Alienware Aurora: Style Trumps Substance
At a Glance
(Check Prices) via Amazon Marketplace
Amazon Shop buttons are programmatically attached to all reviews, regardless of products' final review scores. Our parent company, IDG, receives advertisement revenue for shopping activity generated by the links. Because the buttons are attached programmatically, they should not be interpreted as editorial endorsements.
The new Alienware Aurora is well-designed with a great case and a few neat features, but it’s a little pricey and doesn’t keep up with category leaders in our performance tests.
If you're willing to pay for the privilege of owning a stylish gaming machine and want to avoid the hassle of building your own, the Alienware Aurora ($2600, as of 7/8/2011) is a solid choice. Those seeking the best price-to-performance ratio should probably look elsewhere.
The Aurora's svelte stealth black case showcases Alienware's penchant for flashy product design. Smooth corners, shiny exhaust ports, and a suite of customizable LED panels are clearly meant to make the Aurora look cool, and for better or worse it works: Despite the comparatively weak components loaded into our review unit, I couldn't help feeling I was booting up a Performance Desktop every time I punched the power button. (Be sure to check out our video review!)
Our Aurora review unit includes components that seem somewhat anemic compared to the top models in our performance PC category, but that's to be expected when competing against expensive full-size units like the Origin Genesis. Yet with a score of 170 in our Worldbench 6 suite of performance benchmarks the Aurora still falters when competing against similarly priced performance PCs like the V3 Convoy, which earned a score of 204 in the same test suite.
The problem is in the Aurora's parts -- and it's a problem that Alienware is happy to address if you're willing to pay the price. Aurora desktops are fully customizable, and can range from $1200 to as much as $5000 depending on the components you choose. In this case, $2600 gets you a 3.4GHz Core i7-2600 Sandy Bridge CPU, which can automatically overclock up to 3.8GHz thanks to Intel's Turbo Boost technology. It's possible to purchase an Aurora with an unlocked Intel "K" Series processor, if you'd like to perform your own overclock (the V3 Convoy packs the same processor overclocked to 5GHz). Our review unit packs a paltry 4GB of DDR3 RAM, though there's room on the MicroATX motherboard for up to 16GB if you're willing to pay for the upgrade. The 2TB hard drive is perfectly serviceable for storage purposes, but we've grown accustomed to seeing speedy solid-state drives at this price.
Of course, the real stars of the show are the dual AMD Radeon HD 6950 graphics cards running in Crossfire that are sandwiched into the case next to an 875W power supply. Alienware has gone the extra mile to fit two full-size graphics cards into a compact midsize tower, and despite the paucity of available RAM, our review unit was capable of consistently delivering 183 frames per second in Unreal Tournament 3 at 2560 by 1600 pixels with maxed-out settings. That's a respectable performance, but once again it pales when compared with category leaders like the V3 Convoy, which cranked out 224.8 frames per second in the same tests. The difference in is due chiefly to the Convoy's excellent overclock, so performance junkies should seriously consider upgrading to an unlocked Sandy Bridge CPU.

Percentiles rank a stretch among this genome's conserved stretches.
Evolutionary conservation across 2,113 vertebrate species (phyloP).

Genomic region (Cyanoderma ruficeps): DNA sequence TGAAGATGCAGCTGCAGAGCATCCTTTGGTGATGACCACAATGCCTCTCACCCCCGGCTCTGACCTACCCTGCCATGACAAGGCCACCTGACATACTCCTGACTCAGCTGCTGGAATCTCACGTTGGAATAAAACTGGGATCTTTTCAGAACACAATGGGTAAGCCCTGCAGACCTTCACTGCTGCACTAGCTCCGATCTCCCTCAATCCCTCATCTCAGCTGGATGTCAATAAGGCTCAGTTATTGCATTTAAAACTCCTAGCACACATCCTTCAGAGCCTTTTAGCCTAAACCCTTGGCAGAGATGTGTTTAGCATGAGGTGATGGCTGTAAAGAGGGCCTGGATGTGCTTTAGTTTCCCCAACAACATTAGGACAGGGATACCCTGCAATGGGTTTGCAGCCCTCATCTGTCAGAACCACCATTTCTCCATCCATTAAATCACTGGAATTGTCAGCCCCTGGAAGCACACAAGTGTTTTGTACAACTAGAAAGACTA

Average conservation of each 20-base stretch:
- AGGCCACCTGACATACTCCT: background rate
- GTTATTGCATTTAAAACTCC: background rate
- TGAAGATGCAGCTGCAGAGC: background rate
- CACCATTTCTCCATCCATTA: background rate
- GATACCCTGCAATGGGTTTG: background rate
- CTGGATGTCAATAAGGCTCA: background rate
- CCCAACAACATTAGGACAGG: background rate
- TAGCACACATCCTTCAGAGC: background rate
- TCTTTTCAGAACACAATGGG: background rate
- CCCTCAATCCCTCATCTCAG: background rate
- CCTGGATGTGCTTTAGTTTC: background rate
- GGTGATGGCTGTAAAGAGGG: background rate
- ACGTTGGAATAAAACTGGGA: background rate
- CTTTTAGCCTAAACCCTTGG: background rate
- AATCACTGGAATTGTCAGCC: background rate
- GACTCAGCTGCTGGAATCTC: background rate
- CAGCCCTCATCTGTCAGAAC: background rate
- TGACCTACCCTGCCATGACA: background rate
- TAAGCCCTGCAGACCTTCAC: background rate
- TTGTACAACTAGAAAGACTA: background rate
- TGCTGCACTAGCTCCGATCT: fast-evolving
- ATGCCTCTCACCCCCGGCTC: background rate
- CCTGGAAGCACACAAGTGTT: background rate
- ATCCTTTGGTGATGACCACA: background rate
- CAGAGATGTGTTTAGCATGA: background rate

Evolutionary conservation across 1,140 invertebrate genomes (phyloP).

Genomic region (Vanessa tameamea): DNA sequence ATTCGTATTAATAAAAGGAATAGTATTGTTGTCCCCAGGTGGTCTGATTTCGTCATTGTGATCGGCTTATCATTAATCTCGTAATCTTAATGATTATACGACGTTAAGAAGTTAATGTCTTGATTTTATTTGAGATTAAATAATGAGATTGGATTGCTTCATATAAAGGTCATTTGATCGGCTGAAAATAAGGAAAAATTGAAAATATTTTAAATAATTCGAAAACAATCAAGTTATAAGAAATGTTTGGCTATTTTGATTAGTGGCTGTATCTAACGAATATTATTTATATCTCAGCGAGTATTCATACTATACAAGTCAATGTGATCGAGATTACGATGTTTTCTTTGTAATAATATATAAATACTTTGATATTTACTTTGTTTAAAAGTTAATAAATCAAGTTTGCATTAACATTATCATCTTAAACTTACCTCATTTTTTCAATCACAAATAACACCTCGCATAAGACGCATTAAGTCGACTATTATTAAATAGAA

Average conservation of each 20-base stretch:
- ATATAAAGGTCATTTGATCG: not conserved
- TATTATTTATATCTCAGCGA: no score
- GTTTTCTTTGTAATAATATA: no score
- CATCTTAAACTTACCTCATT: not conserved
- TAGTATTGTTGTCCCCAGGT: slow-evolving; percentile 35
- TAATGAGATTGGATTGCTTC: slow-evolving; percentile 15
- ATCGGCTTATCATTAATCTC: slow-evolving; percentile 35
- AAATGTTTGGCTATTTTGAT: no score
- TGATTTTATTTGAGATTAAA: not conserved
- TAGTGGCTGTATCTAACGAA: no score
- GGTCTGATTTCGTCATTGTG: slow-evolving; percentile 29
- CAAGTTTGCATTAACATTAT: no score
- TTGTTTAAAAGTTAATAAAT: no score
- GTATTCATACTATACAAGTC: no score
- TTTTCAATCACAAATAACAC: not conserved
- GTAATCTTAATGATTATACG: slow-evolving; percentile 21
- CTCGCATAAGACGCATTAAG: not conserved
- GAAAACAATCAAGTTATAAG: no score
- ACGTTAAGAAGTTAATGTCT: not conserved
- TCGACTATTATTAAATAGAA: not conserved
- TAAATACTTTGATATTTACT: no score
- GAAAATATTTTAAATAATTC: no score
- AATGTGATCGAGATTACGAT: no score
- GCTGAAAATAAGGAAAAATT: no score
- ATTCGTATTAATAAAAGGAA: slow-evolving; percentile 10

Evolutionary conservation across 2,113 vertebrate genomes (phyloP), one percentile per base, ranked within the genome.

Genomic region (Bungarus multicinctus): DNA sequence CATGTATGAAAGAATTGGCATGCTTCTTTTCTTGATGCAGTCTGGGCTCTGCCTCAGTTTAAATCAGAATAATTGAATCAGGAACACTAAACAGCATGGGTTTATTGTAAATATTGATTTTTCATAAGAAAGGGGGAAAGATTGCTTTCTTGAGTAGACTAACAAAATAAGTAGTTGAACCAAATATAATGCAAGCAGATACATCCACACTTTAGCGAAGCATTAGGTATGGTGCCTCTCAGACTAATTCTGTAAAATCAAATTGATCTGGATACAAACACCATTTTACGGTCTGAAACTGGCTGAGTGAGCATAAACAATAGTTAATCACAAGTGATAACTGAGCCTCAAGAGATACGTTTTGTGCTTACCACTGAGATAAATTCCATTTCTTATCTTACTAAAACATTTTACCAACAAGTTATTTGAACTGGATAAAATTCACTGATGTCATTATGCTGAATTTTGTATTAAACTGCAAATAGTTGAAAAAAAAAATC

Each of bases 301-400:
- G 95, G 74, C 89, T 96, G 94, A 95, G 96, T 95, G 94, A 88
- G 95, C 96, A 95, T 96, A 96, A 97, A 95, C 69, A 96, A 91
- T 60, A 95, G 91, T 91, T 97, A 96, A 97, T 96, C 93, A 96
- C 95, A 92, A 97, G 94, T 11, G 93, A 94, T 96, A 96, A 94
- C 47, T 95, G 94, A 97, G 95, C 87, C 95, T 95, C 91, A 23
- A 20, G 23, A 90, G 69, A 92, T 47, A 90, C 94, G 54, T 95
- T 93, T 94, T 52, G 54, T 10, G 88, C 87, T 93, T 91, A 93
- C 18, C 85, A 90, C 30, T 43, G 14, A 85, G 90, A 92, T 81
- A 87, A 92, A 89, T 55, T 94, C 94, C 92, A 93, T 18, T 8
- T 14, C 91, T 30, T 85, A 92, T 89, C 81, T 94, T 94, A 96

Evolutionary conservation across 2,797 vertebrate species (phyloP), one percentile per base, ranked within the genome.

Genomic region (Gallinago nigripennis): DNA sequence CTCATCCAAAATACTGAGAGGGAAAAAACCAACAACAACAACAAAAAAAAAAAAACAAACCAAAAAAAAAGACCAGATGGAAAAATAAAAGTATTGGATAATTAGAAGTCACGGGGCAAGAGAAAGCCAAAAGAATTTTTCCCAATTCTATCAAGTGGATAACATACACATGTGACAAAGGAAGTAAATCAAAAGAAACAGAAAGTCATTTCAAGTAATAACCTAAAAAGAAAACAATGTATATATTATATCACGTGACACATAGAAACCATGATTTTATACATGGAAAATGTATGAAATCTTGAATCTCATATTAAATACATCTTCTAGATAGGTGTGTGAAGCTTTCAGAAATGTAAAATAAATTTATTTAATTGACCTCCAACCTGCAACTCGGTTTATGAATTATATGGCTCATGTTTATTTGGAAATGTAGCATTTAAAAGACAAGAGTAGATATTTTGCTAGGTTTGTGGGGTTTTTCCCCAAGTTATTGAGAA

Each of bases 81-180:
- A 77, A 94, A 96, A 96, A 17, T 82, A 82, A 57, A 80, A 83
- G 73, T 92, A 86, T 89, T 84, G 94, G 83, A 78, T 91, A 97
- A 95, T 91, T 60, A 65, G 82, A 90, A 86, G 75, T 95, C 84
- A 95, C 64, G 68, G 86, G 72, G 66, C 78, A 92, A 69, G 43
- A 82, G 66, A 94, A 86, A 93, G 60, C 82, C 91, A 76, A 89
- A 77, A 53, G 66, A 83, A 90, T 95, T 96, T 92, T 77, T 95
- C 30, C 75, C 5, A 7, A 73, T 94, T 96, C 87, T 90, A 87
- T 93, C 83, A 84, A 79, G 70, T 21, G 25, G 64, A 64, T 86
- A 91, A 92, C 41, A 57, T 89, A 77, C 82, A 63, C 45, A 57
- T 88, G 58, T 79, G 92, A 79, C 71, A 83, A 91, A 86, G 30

To lay hands on any of the components in this machine, you'll need to do some digging, as the Aurora's compact interior is compartmentalized with plastic enclosures that snap into place to keep everything secure. It's a nice touch that keeps the case organized and prevents components from rattling about during transport, but the added plastic clutters up the Aurora's cramped interior and makes it difficult to swap out components. Thankfully, Alienware's liquid-cooling system ensures that CPU cooling isn't an issue.
The top and rear of the case sport excellent cooling vents, and a plethora of ports ensure that you have no dearth of options when it comes to connectivity. The rear includes both optical and coaxial S/PDIF connectors, seven USB ports, a combo USB 2.0/eSATA jack, and a USB 3.0 port nestled beneath a six-pin FireWire jack. A sliding panel atop the case conceals two more USB ports and a USB 3.0 port, as well as a headphone and microphone jack recessed beneath the power button. Punching the glowing Alienware logo on the front drops another sliding panel to reveal a Blu-Ray/DVD combo drive, a spare optical drive bay, and a four-in-one media card reader.
Our Aurora review unit also arrived with an Alienware TactX keyboard and mouse, a matching pair of peripherals that will cost you an extra $150. Both keyboard and mouse sport customizable LED lighting that matches the programmable AlienFX case lights adorning the Aurora. After some heavy use, it's clear that the TactX mouse is accurate and comfortable enough to be worth the price, but typing on the matching keyboard feels mushy and unsatisfying. The keys have almost no travel, but there are a lot of them to mash on; the TactX peripherals are designed for PC gaming, so the keyboard includes four sets of swappable, programmable hotkeys while the mouse can switch between different control profiles with the flick of a switch. They're a serviceable pair of devices that look great on your desk, much like the Aurora itself.
After spending a good amount of time working out with the Aurora, I can't really recommend this machine to serious performance enthusiasts, but anyone willing to pay a premium price for serviceable parts in a stylish case will be satisfied. The engineers at Alienware consistently excel when it comes to product design, but you'll have to decide if the extra polish is worth the price.